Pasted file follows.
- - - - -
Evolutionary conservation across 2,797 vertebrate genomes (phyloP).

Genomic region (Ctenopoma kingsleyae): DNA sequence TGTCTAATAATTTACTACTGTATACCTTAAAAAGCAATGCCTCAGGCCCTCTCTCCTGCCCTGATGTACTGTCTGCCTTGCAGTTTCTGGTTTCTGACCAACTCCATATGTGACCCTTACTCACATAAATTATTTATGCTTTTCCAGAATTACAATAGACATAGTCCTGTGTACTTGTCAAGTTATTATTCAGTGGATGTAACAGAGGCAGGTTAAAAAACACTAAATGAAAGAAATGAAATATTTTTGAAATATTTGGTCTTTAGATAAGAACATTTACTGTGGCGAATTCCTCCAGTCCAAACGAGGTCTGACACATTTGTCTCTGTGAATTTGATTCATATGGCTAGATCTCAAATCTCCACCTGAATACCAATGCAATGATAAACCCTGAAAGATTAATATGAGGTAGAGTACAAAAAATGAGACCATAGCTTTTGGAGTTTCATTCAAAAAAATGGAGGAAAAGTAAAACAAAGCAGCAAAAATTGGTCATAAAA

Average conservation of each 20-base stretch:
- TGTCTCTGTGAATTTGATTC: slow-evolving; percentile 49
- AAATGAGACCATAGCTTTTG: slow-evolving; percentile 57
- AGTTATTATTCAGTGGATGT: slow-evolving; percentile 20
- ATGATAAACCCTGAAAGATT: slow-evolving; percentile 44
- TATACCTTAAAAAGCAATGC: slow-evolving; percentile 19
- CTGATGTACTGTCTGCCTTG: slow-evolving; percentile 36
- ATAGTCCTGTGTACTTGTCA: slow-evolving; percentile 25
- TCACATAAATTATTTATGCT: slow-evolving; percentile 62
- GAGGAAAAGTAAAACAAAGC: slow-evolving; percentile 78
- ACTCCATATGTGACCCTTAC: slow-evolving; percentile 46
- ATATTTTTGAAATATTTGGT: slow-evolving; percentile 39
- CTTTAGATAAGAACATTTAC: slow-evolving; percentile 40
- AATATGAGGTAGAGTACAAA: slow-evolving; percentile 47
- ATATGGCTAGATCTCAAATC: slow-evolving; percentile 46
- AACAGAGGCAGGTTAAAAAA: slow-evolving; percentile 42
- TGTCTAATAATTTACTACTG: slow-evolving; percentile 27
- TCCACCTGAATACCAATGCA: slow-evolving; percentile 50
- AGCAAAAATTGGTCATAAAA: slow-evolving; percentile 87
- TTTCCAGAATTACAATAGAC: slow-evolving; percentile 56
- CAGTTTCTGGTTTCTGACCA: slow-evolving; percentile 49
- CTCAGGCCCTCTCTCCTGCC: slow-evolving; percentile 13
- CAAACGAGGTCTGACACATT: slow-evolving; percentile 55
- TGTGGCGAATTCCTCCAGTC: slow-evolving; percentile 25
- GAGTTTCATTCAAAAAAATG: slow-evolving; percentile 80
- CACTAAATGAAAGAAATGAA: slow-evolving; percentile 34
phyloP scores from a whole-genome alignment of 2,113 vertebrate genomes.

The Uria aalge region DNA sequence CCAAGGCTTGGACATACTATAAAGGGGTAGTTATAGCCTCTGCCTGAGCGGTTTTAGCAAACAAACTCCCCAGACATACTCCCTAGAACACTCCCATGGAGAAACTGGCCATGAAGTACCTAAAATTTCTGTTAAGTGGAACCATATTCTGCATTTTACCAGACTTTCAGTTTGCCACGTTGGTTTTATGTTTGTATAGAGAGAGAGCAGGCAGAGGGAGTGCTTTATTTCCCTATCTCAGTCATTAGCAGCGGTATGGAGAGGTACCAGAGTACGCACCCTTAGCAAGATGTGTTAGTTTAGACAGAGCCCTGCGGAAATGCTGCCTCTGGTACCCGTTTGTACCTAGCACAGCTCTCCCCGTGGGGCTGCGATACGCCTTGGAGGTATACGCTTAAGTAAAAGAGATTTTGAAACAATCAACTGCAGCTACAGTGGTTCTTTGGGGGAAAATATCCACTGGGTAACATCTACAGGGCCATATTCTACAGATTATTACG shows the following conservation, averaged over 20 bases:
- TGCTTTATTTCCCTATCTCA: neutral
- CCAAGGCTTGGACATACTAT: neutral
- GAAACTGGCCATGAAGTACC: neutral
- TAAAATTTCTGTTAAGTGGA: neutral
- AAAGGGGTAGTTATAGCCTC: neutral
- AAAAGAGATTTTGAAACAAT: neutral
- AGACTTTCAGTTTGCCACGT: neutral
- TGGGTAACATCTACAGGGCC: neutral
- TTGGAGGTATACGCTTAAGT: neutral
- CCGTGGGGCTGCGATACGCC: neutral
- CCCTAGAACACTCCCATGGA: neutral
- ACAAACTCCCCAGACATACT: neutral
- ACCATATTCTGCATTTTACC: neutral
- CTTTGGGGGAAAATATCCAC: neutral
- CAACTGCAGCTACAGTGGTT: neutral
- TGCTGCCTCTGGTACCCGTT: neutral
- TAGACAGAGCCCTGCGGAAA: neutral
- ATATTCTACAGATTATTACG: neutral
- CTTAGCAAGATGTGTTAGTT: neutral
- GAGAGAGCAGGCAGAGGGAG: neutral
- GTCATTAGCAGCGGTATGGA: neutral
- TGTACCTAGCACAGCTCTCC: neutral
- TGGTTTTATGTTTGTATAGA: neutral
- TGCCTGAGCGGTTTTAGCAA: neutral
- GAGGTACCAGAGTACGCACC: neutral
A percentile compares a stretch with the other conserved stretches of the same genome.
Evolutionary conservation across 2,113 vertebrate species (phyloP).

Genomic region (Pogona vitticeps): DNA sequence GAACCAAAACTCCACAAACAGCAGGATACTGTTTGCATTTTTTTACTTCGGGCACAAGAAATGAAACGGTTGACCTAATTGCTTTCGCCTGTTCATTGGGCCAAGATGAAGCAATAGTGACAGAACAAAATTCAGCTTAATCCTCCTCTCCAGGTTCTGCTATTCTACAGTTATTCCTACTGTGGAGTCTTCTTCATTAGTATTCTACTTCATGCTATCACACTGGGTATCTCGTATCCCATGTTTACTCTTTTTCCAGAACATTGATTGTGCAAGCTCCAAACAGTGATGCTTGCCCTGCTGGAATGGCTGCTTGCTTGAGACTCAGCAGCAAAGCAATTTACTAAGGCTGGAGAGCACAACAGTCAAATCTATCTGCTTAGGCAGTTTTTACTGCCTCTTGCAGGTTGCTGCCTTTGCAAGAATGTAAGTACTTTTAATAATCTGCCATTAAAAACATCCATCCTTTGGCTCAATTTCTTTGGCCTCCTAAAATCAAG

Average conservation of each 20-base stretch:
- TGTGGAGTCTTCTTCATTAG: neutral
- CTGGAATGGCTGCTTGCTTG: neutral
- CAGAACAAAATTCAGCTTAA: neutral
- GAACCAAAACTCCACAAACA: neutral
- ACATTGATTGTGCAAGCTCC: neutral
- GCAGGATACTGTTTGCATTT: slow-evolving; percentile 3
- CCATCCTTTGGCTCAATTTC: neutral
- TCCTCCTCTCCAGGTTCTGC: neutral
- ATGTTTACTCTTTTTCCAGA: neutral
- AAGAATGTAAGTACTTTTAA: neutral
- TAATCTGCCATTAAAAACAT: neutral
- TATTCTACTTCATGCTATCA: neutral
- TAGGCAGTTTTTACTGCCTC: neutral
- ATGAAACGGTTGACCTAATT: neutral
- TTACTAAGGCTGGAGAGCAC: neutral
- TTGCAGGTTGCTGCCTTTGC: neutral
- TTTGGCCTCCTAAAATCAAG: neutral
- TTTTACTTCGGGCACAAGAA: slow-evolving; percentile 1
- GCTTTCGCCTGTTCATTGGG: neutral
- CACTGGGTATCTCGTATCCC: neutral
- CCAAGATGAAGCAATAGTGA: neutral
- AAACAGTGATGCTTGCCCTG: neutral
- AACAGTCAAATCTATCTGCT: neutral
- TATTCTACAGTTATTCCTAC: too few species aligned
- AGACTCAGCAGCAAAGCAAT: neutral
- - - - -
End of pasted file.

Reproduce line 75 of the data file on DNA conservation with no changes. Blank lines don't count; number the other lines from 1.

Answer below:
- TTGCAGGTTGCTGCCTTTGC: neutral